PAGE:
Straightforward, methodical, and it will get you up to speed on conditions. It also isn’t pointing any fingers, which is something that I have regretfully seen a little of. Short version: Houston is on a flat plane, and they’ve been actively working to do what they can with improving drainage for several decades, but this storm’s just been too much for them. If the thread is correct, it’s not a corruption problem (which is what more or less drowned New Orleans, back in the day). It’s a not-enough-time problem, made worse by population growth. Which makes sense to me.
So, check it out.
A Houston floodsplainer:
(caveat, I'm not a pro, just someone interested in how my city works. If a real pro finds an error, please LMK)
— Matt Corbett (@CorbettMatt) August 28, 2017
7 thoughts on “Tweet Thread of the Day, This Is A Good Background For The Houston Flooding Situation edition.”
Still, Houston Mayor Sylvester Turner should have made that evacuation call. It is the only thing I will fault what happen. Things can be rebuilt/replaced, lives cannot. Florida have mandatory evacuations over Tropical Depressions.
A lot of people disagree with the assertion that there should’ve been an evacuation. You can see them and their arguments on a post on Instapundit where Glenn called out the Mayor’s “stay where you are” tweet.
A Houston blogger I read pointed out the roads don’t have enough capacity for a massive evacuation, and even if they did, there’s hundreds of closures due to the flooding.
I read an article that said that ~100 people died in the evacuation of Rita. Given that this storm turned nasty at a much later stage, I suspect that the death toll from an evacuation this time would have been much higher. We still don’t know what the death toll will be without the evacuation, but it may turn out to be a fairly close call.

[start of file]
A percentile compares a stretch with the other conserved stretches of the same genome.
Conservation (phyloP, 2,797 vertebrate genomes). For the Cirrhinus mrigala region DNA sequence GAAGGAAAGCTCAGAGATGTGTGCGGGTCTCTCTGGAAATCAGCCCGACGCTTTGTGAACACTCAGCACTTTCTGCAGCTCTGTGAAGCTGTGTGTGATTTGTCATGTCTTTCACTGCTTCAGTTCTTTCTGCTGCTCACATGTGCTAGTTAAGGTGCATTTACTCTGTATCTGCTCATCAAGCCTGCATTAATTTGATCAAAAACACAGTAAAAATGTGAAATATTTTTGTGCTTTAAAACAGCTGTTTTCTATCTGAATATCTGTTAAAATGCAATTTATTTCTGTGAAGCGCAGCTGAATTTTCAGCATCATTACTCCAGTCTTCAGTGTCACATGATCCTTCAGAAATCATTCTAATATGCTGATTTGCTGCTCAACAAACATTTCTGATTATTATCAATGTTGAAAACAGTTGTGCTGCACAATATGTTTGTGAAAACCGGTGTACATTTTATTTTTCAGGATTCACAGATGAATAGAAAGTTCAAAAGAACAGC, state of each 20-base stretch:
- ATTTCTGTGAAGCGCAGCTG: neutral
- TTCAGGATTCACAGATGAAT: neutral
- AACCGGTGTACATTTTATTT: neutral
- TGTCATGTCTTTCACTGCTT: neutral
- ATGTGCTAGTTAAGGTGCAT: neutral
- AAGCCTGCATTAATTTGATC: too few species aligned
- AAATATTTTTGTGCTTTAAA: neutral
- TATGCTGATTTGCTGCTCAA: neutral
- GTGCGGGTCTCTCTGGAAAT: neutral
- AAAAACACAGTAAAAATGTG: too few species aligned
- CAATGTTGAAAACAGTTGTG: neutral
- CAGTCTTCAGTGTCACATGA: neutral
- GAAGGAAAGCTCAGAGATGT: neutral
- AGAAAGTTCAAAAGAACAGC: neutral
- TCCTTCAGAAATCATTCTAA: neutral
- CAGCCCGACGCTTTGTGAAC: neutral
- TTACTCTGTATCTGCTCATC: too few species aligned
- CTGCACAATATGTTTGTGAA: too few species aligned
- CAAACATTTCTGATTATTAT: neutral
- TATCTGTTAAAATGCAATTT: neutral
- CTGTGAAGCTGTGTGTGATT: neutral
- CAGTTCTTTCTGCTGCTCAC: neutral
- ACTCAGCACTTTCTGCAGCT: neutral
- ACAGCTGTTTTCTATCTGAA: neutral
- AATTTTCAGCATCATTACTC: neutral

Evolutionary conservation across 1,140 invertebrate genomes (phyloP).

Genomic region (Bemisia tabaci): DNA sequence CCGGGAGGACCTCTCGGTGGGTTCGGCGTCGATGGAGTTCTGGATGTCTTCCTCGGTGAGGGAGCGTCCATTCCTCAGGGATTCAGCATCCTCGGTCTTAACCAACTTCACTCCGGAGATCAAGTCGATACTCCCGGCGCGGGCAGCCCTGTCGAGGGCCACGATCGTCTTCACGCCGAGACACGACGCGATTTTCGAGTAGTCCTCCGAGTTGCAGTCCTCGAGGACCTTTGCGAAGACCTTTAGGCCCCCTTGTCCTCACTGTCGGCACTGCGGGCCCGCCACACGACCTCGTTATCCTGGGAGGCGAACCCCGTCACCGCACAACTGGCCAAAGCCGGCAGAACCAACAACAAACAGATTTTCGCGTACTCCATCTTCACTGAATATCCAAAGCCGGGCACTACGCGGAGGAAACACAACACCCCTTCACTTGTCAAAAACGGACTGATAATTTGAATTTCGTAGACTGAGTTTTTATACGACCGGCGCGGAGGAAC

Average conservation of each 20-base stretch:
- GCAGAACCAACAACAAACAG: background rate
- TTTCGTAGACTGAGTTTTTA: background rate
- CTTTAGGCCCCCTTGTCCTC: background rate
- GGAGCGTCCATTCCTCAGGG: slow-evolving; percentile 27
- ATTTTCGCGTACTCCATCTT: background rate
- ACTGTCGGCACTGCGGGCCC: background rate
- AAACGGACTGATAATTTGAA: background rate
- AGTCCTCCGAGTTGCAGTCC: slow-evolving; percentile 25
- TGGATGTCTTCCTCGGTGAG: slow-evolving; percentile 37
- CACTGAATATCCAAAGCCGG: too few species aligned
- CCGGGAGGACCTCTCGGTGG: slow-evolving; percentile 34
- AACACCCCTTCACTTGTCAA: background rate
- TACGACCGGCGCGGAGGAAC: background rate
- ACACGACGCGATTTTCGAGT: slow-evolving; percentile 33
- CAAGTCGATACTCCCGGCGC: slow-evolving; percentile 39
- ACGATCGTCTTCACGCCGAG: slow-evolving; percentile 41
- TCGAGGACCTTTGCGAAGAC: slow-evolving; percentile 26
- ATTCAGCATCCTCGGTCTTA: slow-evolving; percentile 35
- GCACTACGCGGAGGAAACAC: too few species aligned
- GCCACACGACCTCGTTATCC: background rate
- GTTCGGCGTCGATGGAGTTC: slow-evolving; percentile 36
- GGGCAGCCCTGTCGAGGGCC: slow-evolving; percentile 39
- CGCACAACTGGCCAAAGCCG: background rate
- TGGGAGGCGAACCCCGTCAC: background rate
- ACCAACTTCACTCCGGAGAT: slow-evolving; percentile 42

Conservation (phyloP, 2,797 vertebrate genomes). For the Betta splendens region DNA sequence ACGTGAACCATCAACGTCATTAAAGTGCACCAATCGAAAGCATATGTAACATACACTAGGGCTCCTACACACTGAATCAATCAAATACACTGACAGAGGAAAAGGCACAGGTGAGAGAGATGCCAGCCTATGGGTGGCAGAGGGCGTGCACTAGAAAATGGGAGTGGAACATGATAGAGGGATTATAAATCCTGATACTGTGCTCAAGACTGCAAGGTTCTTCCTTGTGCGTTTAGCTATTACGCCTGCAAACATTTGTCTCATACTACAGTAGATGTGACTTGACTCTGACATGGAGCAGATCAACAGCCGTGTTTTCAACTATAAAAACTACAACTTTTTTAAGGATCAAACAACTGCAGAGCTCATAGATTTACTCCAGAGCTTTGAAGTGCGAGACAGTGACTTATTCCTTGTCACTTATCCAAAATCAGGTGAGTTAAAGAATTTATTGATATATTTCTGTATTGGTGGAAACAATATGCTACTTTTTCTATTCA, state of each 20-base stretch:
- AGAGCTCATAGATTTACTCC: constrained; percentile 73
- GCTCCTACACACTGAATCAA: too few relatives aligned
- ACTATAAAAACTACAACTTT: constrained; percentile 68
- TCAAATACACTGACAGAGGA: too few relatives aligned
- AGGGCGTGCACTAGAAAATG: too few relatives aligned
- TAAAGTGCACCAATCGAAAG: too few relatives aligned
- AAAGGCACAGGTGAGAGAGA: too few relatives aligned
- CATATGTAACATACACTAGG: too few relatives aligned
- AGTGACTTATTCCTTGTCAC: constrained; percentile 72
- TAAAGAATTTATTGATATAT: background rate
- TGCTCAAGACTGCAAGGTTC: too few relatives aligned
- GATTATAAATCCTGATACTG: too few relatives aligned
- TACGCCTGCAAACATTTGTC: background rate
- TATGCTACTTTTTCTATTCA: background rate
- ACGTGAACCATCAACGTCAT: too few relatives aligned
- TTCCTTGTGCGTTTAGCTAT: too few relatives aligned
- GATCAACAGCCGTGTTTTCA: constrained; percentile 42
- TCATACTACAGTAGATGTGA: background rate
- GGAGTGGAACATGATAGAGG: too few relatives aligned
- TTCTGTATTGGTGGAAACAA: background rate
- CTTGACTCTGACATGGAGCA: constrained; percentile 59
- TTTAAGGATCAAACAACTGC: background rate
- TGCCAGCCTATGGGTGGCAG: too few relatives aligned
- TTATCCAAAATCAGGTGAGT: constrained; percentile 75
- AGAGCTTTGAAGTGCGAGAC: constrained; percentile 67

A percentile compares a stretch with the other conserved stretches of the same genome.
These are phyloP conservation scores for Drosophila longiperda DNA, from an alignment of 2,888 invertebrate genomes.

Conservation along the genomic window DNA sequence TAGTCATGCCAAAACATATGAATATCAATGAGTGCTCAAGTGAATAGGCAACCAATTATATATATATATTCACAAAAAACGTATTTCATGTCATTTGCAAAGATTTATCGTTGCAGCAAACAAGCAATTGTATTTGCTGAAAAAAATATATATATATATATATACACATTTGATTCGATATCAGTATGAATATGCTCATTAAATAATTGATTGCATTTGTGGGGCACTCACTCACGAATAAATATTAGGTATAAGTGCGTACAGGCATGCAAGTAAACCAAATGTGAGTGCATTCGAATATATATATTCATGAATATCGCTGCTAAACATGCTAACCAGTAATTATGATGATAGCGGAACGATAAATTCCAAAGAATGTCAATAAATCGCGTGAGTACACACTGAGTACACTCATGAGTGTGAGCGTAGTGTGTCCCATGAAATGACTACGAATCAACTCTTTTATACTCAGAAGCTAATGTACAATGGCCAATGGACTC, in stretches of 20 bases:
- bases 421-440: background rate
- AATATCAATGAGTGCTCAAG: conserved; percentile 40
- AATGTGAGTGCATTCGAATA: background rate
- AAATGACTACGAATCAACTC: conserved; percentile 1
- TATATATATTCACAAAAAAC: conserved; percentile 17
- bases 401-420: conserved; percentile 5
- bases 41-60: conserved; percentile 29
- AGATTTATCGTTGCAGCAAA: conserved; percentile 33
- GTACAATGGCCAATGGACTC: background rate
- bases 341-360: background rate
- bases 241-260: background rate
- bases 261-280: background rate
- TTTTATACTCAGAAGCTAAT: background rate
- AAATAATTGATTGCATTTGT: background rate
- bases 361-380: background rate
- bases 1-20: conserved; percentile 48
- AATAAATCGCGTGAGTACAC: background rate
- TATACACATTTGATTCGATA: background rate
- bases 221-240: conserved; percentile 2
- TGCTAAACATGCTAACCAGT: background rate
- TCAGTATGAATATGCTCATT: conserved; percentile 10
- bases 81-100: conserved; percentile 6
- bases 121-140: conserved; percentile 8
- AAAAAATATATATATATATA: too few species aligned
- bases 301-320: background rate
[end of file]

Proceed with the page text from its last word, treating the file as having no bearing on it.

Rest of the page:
Sounds about right.
It’s been interesting watching my street flood under heavy rains, reach a sort of peak, and then rapidly drain when the rain stopped. That’s happened several times since over the weekend, and the rain this afternoon might as well have been a regular rainstorm for how little it impacted the streets. All that flood control money was well spent.
The key here, I think, was the fact that the heavy rain *wasn’t* sustained, like it was during Allison.
So, I’ve lived in the Houston area for almost 20 years. Where I live is fine, flooding on the street, never lost electricity. I bugged out, so I’ve been out of touch, and it’s hard to tell exactly in which areas the houses will have flood damage and which won’t. But the parents of a close friend have a flooded house, and a family has moved into what was my friend’s business office. It’s a mess.
And given that I got stuck in a previous evacuation mess, taking 22 hours for a drive that normally takes 6, it wouldn’t surprise me if a formal complete evacuation would have killed more people with car accidents and stress heart attacks.
Man. Stay safe, you and your neighbors.
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